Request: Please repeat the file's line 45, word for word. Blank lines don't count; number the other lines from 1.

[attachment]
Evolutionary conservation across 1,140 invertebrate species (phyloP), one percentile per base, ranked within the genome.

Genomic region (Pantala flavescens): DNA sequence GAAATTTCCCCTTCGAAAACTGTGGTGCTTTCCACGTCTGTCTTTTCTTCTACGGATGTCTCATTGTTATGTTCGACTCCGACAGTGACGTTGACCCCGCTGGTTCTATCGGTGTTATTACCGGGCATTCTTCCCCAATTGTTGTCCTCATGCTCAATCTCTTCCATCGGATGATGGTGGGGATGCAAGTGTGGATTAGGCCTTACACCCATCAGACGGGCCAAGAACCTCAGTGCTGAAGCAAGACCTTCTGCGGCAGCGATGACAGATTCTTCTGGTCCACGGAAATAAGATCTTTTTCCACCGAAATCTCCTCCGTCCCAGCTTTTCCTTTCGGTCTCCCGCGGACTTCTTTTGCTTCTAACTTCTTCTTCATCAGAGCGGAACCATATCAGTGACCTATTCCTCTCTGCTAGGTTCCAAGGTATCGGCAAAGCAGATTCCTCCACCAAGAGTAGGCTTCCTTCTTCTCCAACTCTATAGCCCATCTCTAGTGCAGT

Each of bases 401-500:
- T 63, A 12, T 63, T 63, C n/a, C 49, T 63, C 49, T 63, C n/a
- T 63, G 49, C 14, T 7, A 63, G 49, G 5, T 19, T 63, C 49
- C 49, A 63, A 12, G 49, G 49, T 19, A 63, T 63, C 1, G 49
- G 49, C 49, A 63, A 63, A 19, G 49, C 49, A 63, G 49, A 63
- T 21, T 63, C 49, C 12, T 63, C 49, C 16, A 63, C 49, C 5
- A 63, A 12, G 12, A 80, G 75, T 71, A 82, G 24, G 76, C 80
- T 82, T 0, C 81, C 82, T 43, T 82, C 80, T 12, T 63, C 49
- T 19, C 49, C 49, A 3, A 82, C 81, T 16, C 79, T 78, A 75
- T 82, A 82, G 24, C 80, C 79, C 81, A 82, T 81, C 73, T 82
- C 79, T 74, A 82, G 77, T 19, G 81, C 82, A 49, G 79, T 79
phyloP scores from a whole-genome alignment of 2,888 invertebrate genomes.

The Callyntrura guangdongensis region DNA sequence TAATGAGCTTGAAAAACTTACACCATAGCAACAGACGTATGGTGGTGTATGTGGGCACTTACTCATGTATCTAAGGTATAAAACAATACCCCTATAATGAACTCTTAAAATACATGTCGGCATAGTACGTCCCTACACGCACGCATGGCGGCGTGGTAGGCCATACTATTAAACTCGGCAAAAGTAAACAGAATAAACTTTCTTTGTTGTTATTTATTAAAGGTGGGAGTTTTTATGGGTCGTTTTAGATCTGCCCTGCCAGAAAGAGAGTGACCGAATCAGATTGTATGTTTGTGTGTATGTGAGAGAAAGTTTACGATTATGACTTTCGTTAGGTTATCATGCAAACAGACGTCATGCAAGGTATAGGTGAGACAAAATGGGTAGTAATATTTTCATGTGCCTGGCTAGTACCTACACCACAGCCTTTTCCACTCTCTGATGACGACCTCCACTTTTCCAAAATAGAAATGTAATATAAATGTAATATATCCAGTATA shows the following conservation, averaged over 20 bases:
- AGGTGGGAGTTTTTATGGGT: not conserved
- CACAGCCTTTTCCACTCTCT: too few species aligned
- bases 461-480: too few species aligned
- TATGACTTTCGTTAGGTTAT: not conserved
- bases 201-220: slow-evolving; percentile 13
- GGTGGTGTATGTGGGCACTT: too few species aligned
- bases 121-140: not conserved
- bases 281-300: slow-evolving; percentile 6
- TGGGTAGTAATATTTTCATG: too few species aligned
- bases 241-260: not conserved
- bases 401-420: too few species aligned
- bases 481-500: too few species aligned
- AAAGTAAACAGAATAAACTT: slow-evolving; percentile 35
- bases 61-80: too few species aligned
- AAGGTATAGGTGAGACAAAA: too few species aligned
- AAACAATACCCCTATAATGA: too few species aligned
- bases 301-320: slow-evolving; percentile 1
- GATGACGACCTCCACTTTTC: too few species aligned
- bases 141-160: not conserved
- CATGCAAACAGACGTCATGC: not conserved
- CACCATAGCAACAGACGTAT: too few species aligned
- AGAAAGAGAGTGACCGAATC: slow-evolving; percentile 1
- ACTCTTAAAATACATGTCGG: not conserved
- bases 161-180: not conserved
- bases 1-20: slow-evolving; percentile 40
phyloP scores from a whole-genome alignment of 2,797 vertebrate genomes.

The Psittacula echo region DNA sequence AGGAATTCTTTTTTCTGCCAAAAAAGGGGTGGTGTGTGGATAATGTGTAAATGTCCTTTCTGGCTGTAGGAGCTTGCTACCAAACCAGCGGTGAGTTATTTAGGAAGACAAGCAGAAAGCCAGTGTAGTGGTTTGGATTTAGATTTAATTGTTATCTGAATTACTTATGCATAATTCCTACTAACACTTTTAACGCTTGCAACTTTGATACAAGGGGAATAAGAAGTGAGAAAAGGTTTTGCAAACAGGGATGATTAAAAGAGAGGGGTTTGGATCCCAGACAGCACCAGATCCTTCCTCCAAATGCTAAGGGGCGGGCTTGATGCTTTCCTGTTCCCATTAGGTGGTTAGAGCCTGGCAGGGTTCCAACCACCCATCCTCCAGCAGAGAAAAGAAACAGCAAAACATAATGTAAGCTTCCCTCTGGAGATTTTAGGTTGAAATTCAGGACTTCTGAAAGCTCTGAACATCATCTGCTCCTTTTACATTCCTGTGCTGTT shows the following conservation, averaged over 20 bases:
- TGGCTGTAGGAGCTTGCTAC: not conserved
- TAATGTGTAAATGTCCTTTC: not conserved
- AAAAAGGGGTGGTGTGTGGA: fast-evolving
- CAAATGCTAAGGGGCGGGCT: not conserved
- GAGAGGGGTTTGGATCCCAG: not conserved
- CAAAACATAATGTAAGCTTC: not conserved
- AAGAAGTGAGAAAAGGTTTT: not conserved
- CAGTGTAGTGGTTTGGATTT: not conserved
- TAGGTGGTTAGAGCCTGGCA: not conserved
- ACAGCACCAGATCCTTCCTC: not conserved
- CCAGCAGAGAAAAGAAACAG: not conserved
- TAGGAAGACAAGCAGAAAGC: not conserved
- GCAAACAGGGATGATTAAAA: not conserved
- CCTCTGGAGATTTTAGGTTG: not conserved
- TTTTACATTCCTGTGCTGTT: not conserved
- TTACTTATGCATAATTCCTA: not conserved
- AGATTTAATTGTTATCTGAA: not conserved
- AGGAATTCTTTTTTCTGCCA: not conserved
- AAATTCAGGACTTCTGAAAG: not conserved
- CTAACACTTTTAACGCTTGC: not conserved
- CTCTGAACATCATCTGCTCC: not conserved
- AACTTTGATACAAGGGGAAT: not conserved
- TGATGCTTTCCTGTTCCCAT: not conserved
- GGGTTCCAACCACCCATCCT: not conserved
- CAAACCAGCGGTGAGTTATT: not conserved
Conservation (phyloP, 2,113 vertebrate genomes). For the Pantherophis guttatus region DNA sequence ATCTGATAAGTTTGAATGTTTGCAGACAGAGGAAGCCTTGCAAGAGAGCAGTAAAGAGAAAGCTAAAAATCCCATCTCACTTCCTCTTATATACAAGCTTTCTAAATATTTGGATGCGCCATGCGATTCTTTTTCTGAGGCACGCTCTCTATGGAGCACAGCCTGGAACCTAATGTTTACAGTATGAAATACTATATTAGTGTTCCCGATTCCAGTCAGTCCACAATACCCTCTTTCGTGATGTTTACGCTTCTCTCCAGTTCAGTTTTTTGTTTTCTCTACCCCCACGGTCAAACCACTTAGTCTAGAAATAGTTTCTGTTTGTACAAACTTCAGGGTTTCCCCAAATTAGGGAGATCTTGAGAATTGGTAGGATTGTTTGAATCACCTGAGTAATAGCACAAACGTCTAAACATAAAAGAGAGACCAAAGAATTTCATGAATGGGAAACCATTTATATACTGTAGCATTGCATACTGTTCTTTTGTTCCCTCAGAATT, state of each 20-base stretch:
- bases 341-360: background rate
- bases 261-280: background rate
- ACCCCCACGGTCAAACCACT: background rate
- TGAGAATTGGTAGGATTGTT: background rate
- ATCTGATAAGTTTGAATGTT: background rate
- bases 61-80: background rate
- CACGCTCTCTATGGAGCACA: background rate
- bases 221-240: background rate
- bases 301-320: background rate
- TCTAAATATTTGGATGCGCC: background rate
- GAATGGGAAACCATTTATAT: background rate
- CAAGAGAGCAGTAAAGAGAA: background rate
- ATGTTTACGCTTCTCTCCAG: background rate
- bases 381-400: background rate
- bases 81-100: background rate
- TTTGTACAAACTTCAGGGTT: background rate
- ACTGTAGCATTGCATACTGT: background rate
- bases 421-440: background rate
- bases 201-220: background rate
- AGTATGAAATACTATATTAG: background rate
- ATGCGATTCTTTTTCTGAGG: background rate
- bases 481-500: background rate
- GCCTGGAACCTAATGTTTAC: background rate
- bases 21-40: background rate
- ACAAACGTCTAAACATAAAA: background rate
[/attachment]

- AAAAAGGGGTGGTGTGTGGA: fast-evolving